With that attitude, respect came quickly in the NFL. The Giants drafted Taylor with the No. 2 overall pick in 1981. In his first training camp, teammates were calling him Superman and considered replacing his locker with a phone booth. He had 9 1/2 sacks in his first of 10 straight All-Pro seasons.

Not only was Taylor dominant, he had an actor's sense of timing. When the game was at its most dramatic stage, Taylor would take over. He became New York's greatest off-Broadway hit.

"There comes a time in a game when you know a key play is coming up," Taylor said. "You can just feel it in the air. There are guys who shun those moments. It's like in basketball. There are guys who want to shoot that last shot, and others who want to pass off. I want that last shot."

Before games against Washington, Giants coach Bill Parcells would tell Taylor the Redskins didn't think he could play anymore. No matter how often he'd heard it, the tactic always worked.

Taylor was part of arguably the most gruesome televised moment in NFL history. He crashed in and landed on the back of Joe Theismann's knee on a "Monday Night Football" game in 1985. The Redskins quarterback's shin snapped forward like it had a hinge in the middle. Taylor immediately jumped up and started motioning for help.

"It's not a moment I want to remember," he said, "or see again."

Taylor's reaction was a little odd considering the threshold he had for his own pain. He once suffered a concussion, and the Giants trainer had to hide his helmet to keep him from going back in the game.

He suffered a hairline fracture of his right tibia against San Francisco in 1987 and played the next week. He broke a bone in his foot in 1989 and missed only one game. Maybe his greatest "No Pain, No Gain" performance came in 1988 at New Orleans.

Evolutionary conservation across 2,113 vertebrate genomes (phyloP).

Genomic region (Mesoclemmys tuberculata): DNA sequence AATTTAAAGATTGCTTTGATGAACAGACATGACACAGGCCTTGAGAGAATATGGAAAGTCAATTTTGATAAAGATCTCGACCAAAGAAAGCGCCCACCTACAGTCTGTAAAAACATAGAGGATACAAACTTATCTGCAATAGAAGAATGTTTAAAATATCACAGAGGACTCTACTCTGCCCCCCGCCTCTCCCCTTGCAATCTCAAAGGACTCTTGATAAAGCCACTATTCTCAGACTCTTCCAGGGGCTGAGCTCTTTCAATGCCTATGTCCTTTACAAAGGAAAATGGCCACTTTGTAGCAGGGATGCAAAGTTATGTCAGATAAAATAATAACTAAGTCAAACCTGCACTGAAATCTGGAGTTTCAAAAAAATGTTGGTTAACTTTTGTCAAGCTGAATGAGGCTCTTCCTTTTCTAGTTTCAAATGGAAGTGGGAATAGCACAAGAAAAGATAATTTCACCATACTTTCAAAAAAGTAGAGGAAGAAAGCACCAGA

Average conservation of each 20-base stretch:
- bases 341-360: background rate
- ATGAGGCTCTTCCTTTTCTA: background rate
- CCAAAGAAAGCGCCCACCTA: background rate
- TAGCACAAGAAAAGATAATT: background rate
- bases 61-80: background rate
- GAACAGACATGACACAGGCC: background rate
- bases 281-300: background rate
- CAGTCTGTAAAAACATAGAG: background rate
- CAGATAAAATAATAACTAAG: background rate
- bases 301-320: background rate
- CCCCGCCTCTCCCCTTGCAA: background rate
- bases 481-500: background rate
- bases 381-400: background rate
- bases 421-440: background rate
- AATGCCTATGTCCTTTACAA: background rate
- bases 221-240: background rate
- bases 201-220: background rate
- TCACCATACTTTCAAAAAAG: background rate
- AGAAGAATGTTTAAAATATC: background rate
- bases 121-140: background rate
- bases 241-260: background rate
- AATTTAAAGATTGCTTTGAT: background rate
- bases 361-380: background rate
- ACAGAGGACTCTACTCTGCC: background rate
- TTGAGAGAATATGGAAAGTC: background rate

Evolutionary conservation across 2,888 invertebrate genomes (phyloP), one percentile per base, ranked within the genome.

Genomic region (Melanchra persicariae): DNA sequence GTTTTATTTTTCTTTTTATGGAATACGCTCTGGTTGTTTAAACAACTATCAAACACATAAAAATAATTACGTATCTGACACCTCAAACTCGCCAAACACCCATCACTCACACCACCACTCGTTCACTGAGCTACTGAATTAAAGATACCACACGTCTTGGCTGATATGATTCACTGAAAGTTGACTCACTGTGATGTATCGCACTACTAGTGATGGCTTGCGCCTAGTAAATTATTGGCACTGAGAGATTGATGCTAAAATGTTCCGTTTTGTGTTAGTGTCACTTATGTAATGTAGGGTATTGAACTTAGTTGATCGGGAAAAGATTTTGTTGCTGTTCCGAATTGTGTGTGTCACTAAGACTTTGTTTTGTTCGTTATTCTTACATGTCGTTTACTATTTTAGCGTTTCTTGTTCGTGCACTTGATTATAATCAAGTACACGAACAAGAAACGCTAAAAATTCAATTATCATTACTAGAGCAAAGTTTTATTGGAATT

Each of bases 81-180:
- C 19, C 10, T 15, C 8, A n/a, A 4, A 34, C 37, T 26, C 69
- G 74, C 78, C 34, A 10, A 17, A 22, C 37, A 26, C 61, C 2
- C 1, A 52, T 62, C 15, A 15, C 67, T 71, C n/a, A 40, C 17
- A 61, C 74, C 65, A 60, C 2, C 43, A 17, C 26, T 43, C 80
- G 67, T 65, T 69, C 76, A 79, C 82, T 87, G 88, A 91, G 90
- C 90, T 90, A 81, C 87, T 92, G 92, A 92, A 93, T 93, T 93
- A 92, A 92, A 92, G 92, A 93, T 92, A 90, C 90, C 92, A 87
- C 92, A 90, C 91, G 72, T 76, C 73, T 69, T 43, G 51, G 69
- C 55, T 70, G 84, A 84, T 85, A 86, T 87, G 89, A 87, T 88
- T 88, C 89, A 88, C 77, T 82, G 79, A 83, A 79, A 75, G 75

The Saints were 9-3 and the Giants were playing without quarterback Phil Simms and All-Pro linebackers Harry Carson and Carl Banks, both injured. Taylor had torn shoulder ligaments and a detached pectoral muscle, but he strapped on a harness and had seven tackles, including three sacks, and two forced fumbles. The Giants won, 13-12.


Taylor once said playing in pain was simply a matter of tricking yourself into believing you aren't hurt. He could convince himself of almost anything, including his own invincibility. But when you live on the edge, even the strongest eventually fall off.

He was once asked what he could do that no other outside linebacker could.

"Drink," Taylor said.

But Taylor's problems ran deeper than alcohol. He admitted to cocaine abuse in 1985. He said he switched his addiction to golf, which he called his "detox tank," and putted his way through rehabilitation. He was suspended for 30 days in 1988 for failing a drug test.

He came back from that and helped the Giants win the 1991 Super Bowl. Not even Taylor could will himself to completely overcome a ruptured Achilles tendon in 1992. He played one more season before retiring at age 34 and facing life without a perfect outlet for his personality.

"I live my life in the fast lane," he said, "and I always have."

Taylor entered drug rehab twice in 1995. Then he was arrested two times in three years on charges he tried to buy cocaine. Getting out of the fast lane has been difficult for a man who did everything at full speed.

"In 30 or 40 years, I'm going to take out the tapes and show them to my grandkids," running back Keith Byars said. "To show them I really played against Lawrence Taylor. The greatest."

Byars will tell them one thing: "That he was everything they said he was."

For better and worse, L.T. was many things. But he was never just a Larry.